incorporating a leaving group into the ketalized shikimic acid ester that is capable of being displaced by an OH to form an epoxide moiety.

In another aspect, the present invention relates to a method of providing a ketal functional, shikimic acid ester with a pendant mesylate moiety, comprising the steps of:

esterifying shikimic acid or salt thereof to form a shikimic acid ester;

reacting the shikimic acid ester with a stoichiometric excess of a ketal under conditions effective to ketalize the shikimic acid ester to form a ketalized shikimic acid ester; and

incorporating a leaving group into the ketalized shikimic acid ester.

In another aspect, the present invention relates to a method of providing an epoxide functional, ketalized, shikimic acid ester, comprising the steps of:

esterifying shikimic acid to form a shikimic acid ester;

reacting the shikimic acid ester with a stoichiometric excess of a ketal under conditions effective to ketalize the shikimic acid ester to form a ketalized shikimic acid ester; and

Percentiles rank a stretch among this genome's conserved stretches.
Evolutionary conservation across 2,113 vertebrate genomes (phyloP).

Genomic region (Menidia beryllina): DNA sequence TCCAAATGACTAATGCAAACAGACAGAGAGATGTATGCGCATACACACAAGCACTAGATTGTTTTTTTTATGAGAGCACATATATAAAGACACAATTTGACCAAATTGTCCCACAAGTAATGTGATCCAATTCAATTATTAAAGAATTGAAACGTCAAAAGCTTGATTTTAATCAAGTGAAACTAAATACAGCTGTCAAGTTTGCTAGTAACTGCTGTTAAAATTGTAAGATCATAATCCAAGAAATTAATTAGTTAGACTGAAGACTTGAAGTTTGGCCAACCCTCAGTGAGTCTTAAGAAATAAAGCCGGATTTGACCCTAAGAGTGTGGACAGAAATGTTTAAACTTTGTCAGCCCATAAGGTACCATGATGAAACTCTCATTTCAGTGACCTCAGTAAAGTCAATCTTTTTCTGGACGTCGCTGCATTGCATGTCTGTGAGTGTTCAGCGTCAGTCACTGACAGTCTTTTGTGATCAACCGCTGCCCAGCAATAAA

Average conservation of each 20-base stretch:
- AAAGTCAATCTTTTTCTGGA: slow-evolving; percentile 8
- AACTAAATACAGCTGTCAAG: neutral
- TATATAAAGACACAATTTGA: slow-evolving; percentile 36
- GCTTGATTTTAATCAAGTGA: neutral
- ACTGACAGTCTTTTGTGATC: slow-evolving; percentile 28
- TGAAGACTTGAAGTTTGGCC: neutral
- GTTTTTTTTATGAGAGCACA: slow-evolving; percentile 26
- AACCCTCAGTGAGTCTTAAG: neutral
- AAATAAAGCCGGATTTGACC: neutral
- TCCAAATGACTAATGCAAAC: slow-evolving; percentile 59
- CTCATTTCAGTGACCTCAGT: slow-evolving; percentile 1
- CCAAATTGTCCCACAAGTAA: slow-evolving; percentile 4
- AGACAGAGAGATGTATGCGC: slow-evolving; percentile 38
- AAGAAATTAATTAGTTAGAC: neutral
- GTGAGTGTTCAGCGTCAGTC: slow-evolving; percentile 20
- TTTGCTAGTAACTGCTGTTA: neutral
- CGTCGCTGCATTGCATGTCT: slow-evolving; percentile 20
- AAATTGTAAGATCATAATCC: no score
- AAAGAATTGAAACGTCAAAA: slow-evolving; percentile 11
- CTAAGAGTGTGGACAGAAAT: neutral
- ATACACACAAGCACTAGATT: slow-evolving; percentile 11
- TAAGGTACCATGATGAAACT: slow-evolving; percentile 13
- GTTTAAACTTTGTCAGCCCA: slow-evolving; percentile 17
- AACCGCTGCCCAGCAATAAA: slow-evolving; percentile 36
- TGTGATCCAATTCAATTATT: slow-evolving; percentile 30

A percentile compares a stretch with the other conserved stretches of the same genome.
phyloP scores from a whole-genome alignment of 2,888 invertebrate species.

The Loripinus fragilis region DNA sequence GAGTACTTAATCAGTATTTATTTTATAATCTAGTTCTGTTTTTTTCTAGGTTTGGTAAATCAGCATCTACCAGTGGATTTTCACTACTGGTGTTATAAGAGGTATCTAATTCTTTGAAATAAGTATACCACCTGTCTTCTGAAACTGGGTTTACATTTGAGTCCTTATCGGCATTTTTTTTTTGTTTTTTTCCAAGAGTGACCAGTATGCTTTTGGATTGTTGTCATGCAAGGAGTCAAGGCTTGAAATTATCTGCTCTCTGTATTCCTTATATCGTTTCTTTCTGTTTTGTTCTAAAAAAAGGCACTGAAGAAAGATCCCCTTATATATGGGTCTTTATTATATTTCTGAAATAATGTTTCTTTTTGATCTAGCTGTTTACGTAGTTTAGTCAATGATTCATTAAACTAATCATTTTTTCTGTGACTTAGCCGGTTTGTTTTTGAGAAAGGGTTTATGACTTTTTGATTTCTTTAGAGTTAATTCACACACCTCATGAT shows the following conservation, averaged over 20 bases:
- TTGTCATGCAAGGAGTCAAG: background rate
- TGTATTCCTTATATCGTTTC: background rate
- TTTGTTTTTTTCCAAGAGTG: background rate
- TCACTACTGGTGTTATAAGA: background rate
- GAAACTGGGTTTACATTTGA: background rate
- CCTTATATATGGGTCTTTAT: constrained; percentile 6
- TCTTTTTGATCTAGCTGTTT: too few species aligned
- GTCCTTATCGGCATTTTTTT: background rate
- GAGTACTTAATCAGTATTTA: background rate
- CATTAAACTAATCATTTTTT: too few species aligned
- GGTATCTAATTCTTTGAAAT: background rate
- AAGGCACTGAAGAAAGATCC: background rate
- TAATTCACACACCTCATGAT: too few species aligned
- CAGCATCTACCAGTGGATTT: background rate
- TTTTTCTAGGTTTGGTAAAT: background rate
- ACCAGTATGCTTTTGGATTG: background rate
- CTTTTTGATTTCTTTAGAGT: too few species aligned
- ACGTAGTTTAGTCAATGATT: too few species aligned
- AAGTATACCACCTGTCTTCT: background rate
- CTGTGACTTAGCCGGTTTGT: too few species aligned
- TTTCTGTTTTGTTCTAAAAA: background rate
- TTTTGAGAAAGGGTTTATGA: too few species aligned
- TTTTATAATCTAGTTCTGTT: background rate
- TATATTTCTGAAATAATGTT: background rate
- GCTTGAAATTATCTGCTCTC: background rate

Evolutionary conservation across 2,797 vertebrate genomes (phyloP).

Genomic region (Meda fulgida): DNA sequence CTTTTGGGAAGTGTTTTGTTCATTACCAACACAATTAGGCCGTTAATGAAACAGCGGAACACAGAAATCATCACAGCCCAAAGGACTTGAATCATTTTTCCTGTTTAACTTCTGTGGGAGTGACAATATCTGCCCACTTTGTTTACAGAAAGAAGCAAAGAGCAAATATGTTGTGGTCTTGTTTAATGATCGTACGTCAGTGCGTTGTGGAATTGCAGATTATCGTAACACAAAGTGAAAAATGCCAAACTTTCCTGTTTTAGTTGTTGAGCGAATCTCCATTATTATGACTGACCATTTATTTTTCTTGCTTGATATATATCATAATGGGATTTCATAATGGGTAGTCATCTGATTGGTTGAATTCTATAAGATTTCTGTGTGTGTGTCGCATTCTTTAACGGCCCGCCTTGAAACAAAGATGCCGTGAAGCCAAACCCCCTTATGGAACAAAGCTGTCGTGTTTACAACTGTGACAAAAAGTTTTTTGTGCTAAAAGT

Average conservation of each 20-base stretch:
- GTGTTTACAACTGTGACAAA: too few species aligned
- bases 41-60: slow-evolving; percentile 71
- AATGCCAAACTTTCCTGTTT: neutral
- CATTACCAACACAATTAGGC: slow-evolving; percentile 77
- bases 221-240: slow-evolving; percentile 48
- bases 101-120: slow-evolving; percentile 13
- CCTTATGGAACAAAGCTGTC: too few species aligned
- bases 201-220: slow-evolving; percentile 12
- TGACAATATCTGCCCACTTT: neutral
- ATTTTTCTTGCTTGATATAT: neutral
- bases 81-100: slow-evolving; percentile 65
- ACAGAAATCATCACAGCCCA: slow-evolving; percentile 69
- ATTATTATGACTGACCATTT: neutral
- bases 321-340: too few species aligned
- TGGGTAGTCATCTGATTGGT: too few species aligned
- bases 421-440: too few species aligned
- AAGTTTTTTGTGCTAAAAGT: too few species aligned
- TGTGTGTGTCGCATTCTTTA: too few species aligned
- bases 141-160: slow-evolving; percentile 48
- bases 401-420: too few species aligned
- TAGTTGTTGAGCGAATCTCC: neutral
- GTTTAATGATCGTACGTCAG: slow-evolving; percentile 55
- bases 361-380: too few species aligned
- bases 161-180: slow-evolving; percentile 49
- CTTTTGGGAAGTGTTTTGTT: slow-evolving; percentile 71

incorporating a leaving group into the ketalized shikimic acid ester;

subjecting the ketalized shikimic acid ester to a ketal ring opening reaction to provide a shikimic acid ester having adjacent hydroxyl and leaving group functionality; and

converting the adjacent hydroxyl and leaving group functionality to an epoxide moiety.

In another aspect, the present invention relates to a method of providing an epoxide functional, ketalized, shikimic acid ester, comprising the steps of: